It appears that 2015 and 2016 are the stage for maximum solar activity leading to a peak in number and intensity of polar auroras, these marvellous light exhibits that Nature displays in the night sky under high latitudes.
If you travel to Canada, Scandinavia or Russia this Winter (long nights!), you may be tempted to capture it on your camera sensor. But will you know how to make these pictures pop? It may be the only trip you’ll have the occasion to catch these Northern Lights. I doubt it and I tried to summon several experts and the articles they posted about photographing northern lights.
They are long (but you should read them from top to bottom anyway). So, I’ll try to give you a summary or key items to remember, before you read them to correct my approximations or bad interpretations.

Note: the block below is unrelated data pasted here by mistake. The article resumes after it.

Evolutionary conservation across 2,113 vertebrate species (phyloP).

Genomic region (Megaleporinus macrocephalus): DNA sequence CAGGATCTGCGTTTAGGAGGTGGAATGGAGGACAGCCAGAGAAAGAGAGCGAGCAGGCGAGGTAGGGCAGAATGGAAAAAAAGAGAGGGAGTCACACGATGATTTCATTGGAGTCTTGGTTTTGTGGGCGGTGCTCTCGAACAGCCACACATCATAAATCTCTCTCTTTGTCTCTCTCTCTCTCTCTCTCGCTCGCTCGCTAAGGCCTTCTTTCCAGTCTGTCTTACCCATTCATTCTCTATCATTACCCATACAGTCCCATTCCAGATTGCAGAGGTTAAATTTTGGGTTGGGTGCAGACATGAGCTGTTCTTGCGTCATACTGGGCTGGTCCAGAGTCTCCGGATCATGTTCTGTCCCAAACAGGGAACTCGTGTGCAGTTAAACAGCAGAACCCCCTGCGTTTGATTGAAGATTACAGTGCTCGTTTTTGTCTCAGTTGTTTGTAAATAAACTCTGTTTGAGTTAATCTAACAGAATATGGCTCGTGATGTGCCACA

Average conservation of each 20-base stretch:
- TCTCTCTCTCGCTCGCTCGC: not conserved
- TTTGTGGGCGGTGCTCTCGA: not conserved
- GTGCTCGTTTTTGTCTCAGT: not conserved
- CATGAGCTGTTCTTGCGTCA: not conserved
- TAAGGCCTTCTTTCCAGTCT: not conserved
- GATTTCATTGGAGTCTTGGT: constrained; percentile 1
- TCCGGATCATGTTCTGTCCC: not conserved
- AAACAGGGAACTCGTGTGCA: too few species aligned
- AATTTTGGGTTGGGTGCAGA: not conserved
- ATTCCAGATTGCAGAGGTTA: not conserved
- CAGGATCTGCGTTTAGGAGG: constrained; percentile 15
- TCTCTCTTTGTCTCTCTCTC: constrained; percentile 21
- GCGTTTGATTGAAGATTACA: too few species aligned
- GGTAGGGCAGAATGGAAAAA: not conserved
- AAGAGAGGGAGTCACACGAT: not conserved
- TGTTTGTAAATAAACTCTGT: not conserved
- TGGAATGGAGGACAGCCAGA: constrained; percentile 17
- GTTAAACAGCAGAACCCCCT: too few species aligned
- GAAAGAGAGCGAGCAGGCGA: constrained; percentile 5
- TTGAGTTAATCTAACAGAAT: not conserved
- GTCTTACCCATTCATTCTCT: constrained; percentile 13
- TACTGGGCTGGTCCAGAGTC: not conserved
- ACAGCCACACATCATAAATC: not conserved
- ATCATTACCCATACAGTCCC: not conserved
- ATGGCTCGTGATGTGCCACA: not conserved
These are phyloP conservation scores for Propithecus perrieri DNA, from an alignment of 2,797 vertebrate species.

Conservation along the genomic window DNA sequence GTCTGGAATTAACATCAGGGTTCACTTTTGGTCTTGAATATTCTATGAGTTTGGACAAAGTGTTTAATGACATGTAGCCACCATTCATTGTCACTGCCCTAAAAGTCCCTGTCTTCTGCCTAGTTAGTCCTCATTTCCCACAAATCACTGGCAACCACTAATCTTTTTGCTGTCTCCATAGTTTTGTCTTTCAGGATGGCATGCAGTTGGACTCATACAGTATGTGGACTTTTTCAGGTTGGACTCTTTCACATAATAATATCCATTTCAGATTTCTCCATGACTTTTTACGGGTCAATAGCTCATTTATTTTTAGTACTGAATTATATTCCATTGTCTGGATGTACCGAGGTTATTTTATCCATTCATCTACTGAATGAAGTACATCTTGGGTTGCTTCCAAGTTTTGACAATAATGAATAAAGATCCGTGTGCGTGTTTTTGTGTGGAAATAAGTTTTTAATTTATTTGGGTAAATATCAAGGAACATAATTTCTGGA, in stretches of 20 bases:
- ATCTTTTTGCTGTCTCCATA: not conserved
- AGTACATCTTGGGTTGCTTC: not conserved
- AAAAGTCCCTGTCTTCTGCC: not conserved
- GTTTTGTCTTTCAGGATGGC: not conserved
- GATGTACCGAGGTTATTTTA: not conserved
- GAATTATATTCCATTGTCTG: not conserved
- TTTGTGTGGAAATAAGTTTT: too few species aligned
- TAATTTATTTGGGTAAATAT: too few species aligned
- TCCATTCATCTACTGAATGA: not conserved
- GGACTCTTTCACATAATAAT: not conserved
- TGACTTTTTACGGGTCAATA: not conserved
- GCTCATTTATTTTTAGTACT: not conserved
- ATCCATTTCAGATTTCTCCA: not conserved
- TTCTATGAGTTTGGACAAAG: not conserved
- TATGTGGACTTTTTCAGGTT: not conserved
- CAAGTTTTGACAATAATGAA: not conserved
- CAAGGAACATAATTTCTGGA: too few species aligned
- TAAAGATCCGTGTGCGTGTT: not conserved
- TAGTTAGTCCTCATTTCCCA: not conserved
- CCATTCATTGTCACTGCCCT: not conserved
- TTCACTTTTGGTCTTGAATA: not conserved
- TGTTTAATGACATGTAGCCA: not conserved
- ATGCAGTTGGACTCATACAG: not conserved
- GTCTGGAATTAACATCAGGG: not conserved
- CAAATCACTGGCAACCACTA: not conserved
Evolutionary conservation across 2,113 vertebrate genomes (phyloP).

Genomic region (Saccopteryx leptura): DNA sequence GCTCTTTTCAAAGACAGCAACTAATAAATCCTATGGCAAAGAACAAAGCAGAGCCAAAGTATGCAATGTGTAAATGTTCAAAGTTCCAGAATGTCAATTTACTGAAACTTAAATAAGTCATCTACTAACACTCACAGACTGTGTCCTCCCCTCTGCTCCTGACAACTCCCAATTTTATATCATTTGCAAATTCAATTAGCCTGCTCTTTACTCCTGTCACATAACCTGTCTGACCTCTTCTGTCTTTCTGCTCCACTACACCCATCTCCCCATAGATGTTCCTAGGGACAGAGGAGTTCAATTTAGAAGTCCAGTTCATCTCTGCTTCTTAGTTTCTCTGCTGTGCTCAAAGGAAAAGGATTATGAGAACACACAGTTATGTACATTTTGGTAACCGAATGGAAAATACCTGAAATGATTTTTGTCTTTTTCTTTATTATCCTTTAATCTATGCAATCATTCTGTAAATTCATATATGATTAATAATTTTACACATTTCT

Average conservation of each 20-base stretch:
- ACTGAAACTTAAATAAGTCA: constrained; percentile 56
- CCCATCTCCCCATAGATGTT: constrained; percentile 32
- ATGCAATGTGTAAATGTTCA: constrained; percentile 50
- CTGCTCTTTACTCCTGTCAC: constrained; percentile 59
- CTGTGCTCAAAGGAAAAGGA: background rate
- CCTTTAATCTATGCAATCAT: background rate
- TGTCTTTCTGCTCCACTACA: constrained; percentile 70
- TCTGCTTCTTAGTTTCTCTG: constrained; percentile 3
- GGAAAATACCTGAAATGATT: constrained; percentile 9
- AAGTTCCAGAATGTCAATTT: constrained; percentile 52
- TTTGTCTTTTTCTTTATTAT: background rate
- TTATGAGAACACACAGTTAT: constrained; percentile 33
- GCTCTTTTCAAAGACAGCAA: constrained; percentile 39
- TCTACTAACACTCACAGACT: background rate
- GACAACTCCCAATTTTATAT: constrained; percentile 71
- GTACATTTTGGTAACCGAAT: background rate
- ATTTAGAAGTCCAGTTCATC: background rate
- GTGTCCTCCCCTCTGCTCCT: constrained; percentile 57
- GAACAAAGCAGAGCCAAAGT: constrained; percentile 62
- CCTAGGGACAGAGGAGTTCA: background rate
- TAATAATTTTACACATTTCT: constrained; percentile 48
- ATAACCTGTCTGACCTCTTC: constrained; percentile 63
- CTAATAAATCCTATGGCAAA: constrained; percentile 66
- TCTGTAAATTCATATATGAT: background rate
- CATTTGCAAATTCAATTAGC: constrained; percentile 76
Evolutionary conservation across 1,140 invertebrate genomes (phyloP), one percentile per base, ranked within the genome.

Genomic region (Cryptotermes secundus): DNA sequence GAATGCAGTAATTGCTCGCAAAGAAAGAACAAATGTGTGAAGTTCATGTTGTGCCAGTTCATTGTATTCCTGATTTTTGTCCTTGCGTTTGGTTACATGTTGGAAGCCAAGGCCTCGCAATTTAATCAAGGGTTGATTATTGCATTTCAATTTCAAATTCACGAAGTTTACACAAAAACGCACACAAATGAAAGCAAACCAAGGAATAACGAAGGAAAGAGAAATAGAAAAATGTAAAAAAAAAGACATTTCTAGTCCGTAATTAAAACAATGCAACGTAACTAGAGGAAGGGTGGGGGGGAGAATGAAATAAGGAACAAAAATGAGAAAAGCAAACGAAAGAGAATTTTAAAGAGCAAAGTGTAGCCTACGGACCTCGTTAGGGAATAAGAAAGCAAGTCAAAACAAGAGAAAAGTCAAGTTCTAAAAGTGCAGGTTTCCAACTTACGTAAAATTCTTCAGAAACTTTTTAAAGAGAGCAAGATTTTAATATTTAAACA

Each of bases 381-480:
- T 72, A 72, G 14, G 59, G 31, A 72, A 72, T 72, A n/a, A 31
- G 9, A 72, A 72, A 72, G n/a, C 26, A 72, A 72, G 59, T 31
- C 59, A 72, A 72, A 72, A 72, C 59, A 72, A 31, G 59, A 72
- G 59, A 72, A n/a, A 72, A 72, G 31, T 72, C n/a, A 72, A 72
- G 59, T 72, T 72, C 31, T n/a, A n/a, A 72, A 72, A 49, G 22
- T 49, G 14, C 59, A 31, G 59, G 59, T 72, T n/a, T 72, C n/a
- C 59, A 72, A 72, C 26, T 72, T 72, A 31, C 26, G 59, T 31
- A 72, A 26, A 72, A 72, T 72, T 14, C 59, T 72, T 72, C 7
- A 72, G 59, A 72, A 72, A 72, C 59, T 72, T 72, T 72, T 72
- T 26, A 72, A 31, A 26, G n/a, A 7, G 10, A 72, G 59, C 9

- It’s easier with a camera fitted with a sensitive sensor (a Full-Frame sensor D-SLR would be great), a lens with a large aperture (f/2.8 or better, if possible) with a short focal length (14 to 50mm, to get a wide field of the sky).
- Don’t be afraid experimenting, or trying again and again with various camera settings.
- Start with ISO 1600, f/2.8 and 15 seconds shutter (tripod is compulsory).
- Check your tests with the histogram and shoot everything in RAW.
- Picture composition is important and framing something else than the sky may be critical (think reflections in a lake, framing a rock, a house or a tree).
And, stay as warm as possible (nights can be cold).
The blog posts I referenced:
- Secrets to Shooting the Northern Lights by Grant Collier
- Northern Lights chasing in Iceland with the Nikon D810 by Jonathan Zdziarski (You can appreciate it, even without a Nikon DSLR)
- How To Photograph The Northern Lights by Chris Brinlee Jr